Friday, June 11, 2010

Scott Watson: On Translating

I am privileged to be on a list of email recipents of the thoughts, poems, and translations of Scott Watson. Back in Lilliput issues numbering in the 120's and 130's, I published a number of Scott's renderings of haiku masters Taneda Santoka and Basho. In a recent mailing, Scott shared his thoughts on the art of translation. I was struck by them and thought you might be, too, so I requested permission to post his musings here. He graciously acceded to my request and, in addition, has allowed me to reprint the 5 translations of Santoka that were published in Lillie. I hope you enjoy this and the translations; I'm happy to say that I will be publishing two more Santoka renderings by Scott in a future issue.


Translator’s Words

Ten years ago I wrote: “There is neither rhyme nor
reason to my method here. Just that each poem I take
--from wherever I take it--one at a time and follow
wherever it takes me, and if feels like it is two lines I
put it in two lines; if it feels like two words, two words
are what it is. Some go to four lines, some three. It
depends on how I sense each poem with, as, and in my
life-and-death, my breath, words.”

Ten years later all that can be added is that continuing
along with Santoka the poems his poems start in me at
times feel as if there is a trickling as with the flow of a
brook only downward. A small and gentle waterfall.

Others seem to call for a single ink brush stroke across
the page. These are the ones with what I call the Zen
grammar, which is a label I use for lack of a better one
to describe his poems that use a possessive to modify
a possessive to modify a possessive and how such a
poem retraces itself to a beginningless beginning.

Some choose to call this simple ungrammaticality that
may be a result of Santoka being a lubricated with drink
when composingor editing his work, but I think not.
Drunk or sober, the challenge is to respond to those
poems as my own wordlife. That requires letting go of
whatever protocol or accepted language behavior one
may have picked up over the years at home or at schools.
One must be uninhibited. One has to go with the flow.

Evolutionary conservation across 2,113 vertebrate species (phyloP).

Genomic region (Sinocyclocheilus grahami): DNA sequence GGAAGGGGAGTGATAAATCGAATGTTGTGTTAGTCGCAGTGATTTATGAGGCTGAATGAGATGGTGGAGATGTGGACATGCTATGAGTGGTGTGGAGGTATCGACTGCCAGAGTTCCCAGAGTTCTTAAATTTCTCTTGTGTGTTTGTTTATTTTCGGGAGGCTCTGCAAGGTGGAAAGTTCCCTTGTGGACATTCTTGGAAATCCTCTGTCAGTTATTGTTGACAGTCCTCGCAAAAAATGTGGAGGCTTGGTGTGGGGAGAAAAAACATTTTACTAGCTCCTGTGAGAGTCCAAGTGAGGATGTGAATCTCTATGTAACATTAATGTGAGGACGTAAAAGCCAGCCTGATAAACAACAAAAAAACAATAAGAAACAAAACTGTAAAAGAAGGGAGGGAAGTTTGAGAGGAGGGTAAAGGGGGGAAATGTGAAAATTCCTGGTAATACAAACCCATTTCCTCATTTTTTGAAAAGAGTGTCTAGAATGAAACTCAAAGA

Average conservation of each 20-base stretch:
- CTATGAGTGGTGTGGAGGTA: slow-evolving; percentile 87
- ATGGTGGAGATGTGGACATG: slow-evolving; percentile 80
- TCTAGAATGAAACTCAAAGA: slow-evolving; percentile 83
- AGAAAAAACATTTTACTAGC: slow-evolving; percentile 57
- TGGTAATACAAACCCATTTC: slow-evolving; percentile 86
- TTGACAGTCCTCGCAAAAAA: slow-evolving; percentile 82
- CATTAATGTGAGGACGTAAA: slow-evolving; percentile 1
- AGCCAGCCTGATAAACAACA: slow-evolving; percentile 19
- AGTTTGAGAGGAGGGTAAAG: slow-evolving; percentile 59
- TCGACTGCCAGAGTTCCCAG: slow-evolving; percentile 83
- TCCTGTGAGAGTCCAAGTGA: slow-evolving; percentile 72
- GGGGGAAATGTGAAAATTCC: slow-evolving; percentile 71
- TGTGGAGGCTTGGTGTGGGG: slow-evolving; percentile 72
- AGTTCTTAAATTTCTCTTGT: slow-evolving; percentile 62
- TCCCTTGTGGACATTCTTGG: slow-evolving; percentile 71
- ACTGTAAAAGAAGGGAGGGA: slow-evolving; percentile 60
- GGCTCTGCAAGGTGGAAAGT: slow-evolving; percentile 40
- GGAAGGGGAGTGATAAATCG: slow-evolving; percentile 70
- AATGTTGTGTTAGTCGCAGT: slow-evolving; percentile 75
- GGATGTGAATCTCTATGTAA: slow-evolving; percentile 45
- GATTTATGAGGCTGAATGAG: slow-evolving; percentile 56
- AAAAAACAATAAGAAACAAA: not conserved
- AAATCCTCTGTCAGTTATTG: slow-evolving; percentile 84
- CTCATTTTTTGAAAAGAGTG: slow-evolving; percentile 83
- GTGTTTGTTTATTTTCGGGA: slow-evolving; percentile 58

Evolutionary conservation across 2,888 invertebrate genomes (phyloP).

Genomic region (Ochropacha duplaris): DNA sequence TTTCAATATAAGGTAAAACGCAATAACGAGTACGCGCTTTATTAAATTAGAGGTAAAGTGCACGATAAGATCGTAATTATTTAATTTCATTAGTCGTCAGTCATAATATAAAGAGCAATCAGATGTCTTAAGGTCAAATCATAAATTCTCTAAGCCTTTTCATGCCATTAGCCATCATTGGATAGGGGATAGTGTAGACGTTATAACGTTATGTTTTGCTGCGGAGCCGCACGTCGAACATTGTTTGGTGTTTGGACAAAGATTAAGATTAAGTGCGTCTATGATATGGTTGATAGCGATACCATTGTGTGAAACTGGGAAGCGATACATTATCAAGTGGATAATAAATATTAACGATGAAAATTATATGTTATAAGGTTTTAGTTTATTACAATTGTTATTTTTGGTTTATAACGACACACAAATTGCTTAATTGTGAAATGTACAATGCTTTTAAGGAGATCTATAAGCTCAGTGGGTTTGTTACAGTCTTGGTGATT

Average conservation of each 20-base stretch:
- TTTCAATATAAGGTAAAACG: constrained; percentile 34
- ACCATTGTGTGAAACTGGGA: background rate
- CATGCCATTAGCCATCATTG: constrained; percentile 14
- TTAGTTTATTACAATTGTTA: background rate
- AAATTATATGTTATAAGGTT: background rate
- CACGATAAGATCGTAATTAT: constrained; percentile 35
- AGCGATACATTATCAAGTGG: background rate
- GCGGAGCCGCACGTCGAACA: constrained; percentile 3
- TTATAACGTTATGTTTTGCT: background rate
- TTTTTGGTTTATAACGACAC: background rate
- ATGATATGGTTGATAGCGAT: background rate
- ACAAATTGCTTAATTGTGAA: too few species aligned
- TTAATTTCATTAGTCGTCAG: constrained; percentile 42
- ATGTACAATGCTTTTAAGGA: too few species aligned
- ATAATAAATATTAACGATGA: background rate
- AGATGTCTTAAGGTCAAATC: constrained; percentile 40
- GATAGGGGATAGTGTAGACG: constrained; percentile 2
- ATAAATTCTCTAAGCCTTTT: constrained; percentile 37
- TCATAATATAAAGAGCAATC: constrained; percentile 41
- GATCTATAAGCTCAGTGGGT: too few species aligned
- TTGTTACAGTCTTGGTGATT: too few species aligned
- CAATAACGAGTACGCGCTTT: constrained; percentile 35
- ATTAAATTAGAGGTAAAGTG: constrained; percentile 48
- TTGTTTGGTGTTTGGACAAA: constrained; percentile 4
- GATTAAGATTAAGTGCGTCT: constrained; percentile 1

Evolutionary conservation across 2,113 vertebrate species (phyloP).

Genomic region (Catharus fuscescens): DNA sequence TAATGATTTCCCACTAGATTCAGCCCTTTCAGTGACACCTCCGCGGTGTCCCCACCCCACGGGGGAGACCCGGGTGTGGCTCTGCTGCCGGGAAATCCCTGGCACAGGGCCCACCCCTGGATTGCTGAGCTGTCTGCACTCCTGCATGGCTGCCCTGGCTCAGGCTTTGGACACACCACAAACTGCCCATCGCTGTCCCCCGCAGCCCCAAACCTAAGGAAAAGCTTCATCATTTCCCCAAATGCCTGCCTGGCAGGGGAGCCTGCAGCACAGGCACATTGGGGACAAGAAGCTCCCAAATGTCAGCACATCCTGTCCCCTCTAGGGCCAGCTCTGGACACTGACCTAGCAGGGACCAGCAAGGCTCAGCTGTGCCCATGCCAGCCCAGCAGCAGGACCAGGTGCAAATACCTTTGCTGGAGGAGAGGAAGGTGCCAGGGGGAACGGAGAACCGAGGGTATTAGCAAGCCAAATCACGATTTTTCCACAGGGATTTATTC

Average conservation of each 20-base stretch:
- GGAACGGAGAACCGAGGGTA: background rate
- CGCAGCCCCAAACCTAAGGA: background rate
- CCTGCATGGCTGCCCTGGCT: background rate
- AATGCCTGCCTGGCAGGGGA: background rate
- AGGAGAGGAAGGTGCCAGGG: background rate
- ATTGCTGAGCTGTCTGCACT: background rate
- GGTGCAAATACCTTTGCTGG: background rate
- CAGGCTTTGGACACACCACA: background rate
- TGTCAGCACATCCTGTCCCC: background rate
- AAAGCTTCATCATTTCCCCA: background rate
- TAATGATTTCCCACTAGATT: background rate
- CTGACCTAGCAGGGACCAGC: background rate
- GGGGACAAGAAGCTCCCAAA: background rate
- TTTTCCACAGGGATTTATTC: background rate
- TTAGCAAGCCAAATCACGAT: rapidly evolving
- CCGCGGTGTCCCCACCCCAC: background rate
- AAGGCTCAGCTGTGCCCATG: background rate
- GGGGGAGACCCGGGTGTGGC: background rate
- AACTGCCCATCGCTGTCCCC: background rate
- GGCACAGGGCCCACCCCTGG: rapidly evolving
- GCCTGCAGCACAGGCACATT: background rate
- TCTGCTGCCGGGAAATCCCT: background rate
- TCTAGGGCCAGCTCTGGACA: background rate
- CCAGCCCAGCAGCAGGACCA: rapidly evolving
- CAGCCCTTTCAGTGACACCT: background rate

Back in the USA sisters Clara Wright and Marsha Benson
at elementary school class parties used to complain that
white boys can’t dance. But they’d dance with me. It’s not
just a matter of knowing the right steps. The words
eventually appear and feel to me as if they are the ones
needed, the words that seem to best respond as Santoka’s
poem lives through me. Dance to the music beyond

Much is intuition. A sense of things that comes out of the
blue. Though I can live, sense things, through the Japanese
language I can’t say that I’m an official expert. No
certificates adorn my walls. At times I need a dictionary
and at times, with Santoka, even a dictionary does not help.
I ask Morie. Sometimes she can help, other times she can't.
I’m not out to make versions that are grammatically or
technically correct. If Santoka’s original has a present
progressive verb form it doesn’t mean my version will.
Anyway no linguist to my knowledge has ever proved that
a progressive verb in Japanese is exactly the same as a
progressive verb in English. They’re just labels anyway.

English is not Japanese, Japanese is not English. I am not
Santoka, Santoka is not me. I don’t accept translation in
the sense that this is equivalent to that. I do what I can.

Scott Watson
Sendai, Japan
June 3, 2010


5 poems by Taneda Santoka as rendered by Scott Watson

falling leaves
deep deep seeing

air raid sirens
one after another
persimmons are red

with the crowd around
a dead body
a sky without clouds

no matter news is
good or bad
spring snow



For some further thoughts on Santoka, check out my review Mountain Tasting here. And now, one from a third master, Issa:

dying to the beat
of the prayer to Buddha...
one leaf falls
translated by David G. Lanoue



Ed Baker said...

thanks for this from Scott...

he has most assuredly "pinned 'it' down"

an old Chinese saying:

"a little wine makes wise men of us all"

Charles Gramlich said...

I recognize that picture of the persimmons. We had them all over our farm growing up and had fun with them. We used to put firecrackers through them and throw them as miniature splatter bombs. The cows liked 'em so much we'd have to quash 'em or they'd overeat and bloat.

Lyle Daggett said...

As it happens, earlier this evening I read a few translations (by John Stevens) of Santoka, sampled from Mountain Tasting, in the anthology Finding the Way Home published this year by White Pine Press, which is also the publisher of Stevens's translation of Mountain Tasting.

I'd come across mention of Santoka here and there, though hadn't specifically sought out his work. I'll need to go do that.

I followed the link to your review of Mountain Tasting, and enjoyed your comments. I also have observed that haiku in English (whether original English or translations from Japanese) tend to work best in the range of 10 to 14 syllables. (I actually arrived at this, years ago, when I went through a couple dozen of Rexroth's haiku translations and counted the syllables -- nearly all of them were between 10 and 14 syllables.)

In general, by my count, I've found that when Japanese haiku are translated into English, -- when they're translated well -- the English translations usually have more words than than the original Japanese, but fewer syllables. This I suppose having to do with various differences between the two languages.

Really liked Scott Watson's translations that you've given here, especially the last one:


What he said in his comments about a single brushstroke. Two words. Just amazing.

Thanks for posting this.

Michael Dylan Welch said...

Isn't Scott Watson from Sendai? I do hope he's okay.

Issa's Untidy Hut said...

Indeed, Michael, Scott is from Sendai and I've received a few emails from him and he is ok. More to you via email.